It meant sitting between Tarkovsky and Miller, and life offers few choices more dismal than that.

Now, one naturally assumes people who work in bookstores to have a natural love of learning and language, much the same as one expects this of librarians or professors. While there were numerous counterexamples littering the store (gum-popping Sherry or chain-clad Günther, for instance), Tarkovsky and Miller fit the assumption to a tee. Both were intelligent and articulate and made no secret of how delighted they were to inflict both on an unsuspecting world.

How, then, was the word ‘dismal’ to be associated with them?

Tarkovsky (not his real name, but nevertheless what everybody called him) was a pedantic formalist, delighting in the rules, structure, and grammar that suffuse written and spoken communications. He savored pointing out and bitterly mocking any perceived infractions, from split infinitives to dangling participles to unnecessary vowels (a passionate follower of Noah Webster, he disdained foreign spellings). Miller, for his part, was a linguistic freethinker, fascinated by finding convoluted and unusual ways to express himself. He verbed nouns, dangled participles, and engaged in Spoonerism as a parlor game. If a sentence couldn’t be twisted into an avant-garde puzzle for a listener to riddle out, he wasn’t interested in it.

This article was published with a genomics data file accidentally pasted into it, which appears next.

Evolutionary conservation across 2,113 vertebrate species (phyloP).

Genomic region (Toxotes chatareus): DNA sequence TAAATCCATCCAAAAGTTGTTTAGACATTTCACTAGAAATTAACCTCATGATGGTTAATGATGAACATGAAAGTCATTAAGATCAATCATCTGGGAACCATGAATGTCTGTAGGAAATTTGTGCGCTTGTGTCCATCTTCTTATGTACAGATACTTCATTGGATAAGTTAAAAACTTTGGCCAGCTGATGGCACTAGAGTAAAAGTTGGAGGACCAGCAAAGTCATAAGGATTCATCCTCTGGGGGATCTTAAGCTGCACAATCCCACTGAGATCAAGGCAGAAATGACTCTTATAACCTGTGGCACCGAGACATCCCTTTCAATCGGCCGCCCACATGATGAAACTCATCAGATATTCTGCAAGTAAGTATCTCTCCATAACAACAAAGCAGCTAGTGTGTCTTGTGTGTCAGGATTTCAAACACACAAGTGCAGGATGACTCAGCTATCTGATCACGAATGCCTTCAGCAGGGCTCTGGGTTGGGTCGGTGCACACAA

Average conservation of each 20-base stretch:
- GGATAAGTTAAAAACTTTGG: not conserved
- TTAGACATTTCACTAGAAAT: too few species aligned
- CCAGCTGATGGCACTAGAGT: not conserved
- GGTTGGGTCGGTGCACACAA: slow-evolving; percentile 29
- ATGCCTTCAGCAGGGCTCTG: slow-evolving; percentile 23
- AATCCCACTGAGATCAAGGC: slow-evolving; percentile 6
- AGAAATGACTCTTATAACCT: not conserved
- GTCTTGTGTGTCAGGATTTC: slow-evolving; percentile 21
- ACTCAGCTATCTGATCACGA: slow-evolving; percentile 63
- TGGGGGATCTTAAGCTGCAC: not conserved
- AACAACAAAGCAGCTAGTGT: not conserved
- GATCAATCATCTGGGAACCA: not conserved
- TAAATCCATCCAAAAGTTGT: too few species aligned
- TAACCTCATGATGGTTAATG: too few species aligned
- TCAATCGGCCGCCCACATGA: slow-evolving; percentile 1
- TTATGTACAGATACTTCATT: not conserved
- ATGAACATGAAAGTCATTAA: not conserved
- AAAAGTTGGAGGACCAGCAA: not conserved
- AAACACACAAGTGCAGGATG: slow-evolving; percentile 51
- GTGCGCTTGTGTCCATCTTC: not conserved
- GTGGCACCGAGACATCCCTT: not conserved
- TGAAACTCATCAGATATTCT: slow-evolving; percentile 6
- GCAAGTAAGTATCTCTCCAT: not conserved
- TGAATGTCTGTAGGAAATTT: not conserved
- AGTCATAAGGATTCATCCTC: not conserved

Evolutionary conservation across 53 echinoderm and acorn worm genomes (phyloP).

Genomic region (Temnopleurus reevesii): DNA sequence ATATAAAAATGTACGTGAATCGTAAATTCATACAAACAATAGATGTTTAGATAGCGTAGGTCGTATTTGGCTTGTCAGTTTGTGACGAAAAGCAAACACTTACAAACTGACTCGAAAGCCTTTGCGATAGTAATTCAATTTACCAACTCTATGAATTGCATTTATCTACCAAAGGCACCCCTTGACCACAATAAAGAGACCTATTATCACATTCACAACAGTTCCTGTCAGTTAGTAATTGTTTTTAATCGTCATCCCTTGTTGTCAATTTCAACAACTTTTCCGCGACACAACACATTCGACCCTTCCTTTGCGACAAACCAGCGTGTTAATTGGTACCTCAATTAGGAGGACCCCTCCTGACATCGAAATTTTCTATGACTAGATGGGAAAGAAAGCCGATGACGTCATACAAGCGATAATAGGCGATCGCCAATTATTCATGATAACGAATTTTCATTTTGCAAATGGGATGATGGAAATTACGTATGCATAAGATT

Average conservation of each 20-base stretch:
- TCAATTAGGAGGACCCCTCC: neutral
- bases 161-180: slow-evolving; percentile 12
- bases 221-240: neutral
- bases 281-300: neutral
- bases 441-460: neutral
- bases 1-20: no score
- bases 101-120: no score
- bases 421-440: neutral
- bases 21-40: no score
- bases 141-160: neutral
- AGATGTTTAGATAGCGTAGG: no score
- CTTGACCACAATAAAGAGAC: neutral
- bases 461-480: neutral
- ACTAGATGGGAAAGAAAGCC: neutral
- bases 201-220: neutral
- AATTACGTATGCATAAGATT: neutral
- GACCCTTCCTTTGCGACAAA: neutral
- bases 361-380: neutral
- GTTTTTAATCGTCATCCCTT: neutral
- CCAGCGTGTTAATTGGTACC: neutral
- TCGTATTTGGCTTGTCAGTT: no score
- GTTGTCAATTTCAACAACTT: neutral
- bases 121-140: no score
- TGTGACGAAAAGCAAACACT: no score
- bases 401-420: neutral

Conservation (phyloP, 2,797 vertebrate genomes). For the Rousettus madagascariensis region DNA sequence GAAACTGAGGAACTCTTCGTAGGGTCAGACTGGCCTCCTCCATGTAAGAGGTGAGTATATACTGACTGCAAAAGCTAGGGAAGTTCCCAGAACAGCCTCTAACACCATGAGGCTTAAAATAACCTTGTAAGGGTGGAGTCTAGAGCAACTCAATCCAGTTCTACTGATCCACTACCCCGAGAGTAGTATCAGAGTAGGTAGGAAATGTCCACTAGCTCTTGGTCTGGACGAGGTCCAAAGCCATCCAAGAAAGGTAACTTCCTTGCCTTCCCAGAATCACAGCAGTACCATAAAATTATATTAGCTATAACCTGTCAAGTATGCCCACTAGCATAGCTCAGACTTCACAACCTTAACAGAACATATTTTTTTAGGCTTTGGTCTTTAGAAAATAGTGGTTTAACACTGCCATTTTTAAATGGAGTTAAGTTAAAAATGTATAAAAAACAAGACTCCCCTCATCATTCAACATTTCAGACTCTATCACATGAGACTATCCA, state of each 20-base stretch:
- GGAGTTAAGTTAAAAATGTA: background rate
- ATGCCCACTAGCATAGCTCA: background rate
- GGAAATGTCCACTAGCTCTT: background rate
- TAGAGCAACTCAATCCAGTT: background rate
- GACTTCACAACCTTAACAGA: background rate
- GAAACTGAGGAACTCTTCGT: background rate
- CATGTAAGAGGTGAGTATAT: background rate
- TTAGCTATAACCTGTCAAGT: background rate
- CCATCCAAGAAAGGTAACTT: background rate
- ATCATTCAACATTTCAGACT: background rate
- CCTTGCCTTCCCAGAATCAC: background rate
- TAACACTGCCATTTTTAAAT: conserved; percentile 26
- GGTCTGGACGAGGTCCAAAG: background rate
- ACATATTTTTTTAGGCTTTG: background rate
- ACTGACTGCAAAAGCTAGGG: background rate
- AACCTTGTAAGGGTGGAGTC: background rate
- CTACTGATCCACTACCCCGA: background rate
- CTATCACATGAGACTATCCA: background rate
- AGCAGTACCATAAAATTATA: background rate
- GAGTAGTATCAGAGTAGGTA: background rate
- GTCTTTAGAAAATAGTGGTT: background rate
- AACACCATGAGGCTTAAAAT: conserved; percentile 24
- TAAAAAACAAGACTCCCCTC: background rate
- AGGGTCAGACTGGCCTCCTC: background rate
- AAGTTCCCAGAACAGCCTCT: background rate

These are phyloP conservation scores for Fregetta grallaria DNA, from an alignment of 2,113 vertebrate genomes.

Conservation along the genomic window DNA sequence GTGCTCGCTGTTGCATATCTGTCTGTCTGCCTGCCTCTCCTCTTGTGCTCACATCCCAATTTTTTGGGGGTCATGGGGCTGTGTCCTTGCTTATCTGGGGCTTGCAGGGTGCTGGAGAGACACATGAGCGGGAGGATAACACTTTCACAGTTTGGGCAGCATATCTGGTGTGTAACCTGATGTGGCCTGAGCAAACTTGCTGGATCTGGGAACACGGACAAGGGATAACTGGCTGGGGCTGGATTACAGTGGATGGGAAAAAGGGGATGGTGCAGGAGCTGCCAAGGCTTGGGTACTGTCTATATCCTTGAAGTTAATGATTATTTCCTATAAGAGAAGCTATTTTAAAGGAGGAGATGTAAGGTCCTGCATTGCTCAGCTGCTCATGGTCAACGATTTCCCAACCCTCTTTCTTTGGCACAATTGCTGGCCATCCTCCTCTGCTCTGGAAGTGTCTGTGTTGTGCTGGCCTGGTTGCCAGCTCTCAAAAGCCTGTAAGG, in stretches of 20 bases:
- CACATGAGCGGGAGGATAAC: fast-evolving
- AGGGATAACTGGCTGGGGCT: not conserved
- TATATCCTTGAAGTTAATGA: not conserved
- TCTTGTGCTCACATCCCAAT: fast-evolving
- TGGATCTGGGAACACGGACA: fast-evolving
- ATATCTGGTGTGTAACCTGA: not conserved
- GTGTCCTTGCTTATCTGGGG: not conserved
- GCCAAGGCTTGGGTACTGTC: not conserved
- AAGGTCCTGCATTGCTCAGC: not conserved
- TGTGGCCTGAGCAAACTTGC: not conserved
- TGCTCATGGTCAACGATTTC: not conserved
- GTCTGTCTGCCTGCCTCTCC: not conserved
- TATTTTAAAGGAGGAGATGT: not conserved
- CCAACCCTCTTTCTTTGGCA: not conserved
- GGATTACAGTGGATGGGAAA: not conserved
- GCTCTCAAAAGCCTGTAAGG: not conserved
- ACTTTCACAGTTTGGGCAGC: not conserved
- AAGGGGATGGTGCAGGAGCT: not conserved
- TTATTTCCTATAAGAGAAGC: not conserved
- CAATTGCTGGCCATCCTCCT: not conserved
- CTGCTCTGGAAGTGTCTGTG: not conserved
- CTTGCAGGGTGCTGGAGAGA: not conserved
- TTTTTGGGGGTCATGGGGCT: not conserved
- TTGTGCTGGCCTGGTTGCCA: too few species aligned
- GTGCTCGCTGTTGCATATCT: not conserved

So, needless to say, fierce battle would soon be joined.